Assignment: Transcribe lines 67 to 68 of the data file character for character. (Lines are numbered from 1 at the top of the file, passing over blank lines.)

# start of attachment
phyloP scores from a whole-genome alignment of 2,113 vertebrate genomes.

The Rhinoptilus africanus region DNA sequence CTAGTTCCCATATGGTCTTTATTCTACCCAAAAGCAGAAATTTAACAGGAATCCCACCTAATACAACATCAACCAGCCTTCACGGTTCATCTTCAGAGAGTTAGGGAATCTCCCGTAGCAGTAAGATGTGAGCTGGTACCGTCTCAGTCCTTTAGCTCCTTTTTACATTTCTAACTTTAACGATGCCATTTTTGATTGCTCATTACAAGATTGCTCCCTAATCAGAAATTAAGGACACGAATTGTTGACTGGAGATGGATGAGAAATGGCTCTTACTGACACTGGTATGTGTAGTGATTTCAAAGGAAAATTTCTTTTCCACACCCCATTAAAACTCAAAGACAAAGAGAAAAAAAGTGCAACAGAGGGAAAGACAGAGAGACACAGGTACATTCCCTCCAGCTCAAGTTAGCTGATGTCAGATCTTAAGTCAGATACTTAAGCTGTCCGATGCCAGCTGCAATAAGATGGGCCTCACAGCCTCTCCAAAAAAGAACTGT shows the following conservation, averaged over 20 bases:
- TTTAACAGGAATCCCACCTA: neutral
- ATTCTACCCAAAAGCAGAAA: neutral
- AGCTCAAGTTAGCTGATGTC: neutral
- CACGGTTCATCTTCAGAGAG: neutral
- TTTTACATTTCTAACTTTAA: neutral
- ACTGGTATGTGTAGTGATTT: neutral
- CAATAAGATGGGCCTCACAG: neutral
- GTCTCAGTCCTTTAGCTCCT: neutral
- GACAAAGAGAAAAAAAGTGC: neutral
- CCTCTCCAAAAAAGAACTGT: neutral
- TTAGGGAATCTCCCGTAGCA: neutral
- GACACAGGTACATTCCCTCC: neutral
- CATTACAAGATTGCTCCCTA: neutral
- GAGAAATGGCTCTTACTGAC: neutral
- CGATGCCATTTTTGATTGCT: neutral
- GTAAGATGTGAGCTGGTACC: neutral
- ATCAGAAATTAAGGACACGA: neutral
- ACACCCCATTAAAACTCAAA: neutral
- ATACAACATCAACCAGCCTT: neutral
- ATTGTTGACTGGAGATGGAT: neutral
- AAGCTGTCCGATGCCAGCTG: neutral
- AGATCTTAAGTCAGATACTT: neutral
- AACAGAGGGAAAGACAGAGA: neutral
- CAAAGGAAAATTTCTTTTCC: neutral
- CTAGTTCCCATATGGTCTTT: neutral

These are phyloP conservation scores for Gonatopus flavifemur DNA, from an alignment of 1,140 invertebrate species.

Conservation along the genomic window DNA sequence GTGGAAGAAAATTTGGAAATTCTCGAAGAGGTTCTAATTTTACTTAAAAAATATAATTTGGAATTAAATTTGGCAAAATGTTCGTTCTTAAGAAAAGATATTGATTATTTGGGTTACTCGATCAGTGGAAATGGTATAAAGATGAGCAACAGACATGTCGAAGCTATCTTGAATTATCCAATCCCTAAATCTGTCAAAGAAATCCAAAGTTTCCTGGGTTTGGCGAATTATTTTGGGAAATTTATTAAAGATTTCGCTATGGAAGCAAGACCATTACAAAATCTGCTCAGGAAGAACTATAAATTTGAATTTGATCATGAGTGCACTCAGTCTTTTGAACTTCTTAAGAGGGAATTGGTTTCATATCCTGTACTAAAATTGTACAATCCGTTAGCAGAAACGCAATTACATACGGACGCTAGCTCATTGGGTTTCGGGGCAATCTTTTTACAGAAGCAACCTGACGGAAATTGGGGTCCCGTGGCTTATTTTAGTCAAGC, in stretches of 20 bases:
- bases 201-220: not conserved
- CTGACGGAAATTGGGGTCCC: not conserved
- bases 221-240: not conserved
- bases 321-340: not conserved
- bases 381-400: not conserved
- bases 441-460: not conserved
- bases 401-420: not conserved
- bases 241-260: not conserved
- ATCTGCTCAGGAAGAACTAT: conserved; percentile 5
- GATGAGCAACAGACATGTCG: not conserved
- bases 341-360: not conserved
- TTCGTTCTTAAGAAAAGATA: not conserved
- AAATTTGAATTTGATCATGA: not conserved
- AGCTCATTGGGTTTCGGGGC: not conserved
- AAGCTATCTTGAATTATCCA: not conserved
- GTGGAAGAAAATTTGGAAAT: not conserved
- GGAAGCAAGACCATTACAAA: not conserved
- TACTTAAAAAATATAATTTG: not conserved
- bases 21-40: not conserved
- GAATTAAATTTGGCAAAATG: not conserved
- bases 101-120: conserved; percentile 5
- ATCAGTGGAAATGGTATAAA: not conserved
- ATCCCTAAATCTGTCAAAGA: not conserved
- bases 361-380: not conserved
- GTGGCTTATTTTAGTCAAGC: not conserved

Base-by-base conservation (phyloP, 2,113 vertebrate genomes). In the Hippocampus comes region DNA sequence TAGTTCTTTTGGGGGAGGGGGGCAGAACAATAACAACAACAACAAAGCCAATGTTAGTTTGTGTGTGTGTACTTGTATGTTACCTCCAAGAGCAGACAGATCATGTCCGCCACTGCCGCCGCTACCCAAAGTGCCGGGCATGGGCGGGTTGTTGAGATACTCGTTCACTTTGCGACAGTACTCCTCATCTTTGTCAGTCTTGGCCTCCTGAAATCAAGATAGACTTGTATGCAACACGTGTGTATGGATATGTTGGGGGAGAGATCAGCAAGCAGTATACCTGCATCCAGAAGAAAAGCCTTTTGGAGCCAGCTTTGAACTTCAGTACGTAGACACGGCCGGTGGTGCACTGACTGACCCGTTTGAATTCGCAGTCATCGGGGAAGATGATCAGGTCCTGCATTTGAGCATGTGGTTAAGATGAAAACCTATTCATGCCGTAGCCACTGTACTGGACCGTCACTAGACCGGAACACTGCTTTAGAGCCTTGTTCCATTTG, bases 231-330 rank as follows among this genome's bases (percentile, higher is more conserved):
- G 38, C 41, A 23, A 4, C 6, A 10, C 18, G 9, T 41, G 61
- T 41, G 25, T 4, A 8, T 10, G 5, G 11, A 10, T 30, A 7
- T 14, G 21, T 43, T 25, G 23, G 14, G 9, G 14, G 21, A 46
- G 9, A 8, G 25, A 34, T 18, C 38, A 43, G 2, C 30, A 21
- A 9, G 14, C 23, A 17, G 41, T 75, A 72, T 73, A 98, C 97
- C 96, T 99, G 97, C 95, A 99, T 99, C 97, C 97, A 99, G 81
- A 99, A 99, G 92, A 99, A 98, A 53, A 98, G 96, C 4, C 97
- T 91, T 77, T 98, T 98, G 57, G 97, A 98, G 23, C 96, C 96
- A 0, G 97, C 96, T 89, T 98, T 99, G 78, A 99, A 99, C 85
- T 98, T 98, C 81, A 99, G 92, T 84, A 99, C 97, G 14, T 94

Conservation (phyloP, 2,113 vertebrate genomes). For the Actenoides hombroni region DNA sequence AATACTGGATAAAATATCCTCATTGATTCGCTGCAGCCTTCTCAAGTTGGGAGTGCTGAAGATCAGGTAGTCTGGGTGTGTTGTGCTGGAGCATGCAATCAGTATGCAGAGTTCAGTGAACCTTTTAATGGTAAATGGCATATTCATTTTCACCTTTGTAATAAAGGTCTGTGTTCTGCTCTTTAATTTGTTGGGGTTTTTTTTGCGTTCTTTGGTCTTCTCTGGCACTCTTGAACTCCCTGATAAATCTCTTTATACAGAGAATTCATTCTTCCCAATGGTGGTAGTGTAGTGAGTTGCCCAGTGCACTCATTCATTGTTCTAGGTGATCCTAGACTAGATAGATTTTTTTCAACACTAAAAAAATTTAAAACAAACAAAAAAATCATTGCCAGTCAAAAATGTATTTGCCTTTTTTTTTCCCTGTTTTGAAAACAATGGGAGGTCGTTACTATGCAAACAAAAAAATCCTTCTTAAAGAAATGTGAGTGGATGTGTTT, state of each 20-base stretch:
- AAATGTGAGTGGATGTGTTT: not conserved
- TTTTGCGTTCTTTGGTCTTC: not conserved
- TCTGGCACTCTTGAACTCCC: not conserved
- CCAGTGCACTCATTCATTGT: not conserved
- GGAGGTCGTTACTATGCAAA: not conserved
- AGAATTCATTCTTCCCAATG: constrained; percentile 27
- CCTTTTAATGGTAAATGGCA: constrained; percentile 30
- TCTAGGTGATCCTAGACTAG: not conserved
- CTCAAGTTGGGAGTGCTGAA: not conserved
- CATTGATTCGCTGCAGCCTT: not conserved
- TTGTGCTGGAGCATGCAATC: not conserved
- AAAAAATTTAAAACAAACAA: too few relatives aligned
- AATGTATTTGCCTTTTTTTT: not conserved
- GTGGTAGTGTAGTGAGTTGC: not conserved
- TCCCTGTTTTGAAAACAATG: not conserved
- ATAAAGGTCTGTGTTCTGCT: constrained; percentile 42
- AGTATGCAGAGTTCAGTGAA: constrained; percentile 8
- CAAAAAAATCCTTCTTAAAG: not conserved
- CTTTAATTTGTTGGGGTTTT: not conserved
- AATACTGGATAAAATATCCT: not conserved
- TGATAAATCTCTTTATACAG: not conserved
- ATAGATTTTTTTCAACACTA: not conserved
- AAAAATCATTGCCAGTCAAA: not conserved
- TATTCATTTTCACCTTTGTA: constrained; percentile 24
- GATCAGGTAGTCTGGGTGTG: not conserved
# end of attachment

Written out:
- AAATGTGAGTGGATGTGTTT: not conserved
- TTTTGCGTTCTTTGGTCTTC: not conserved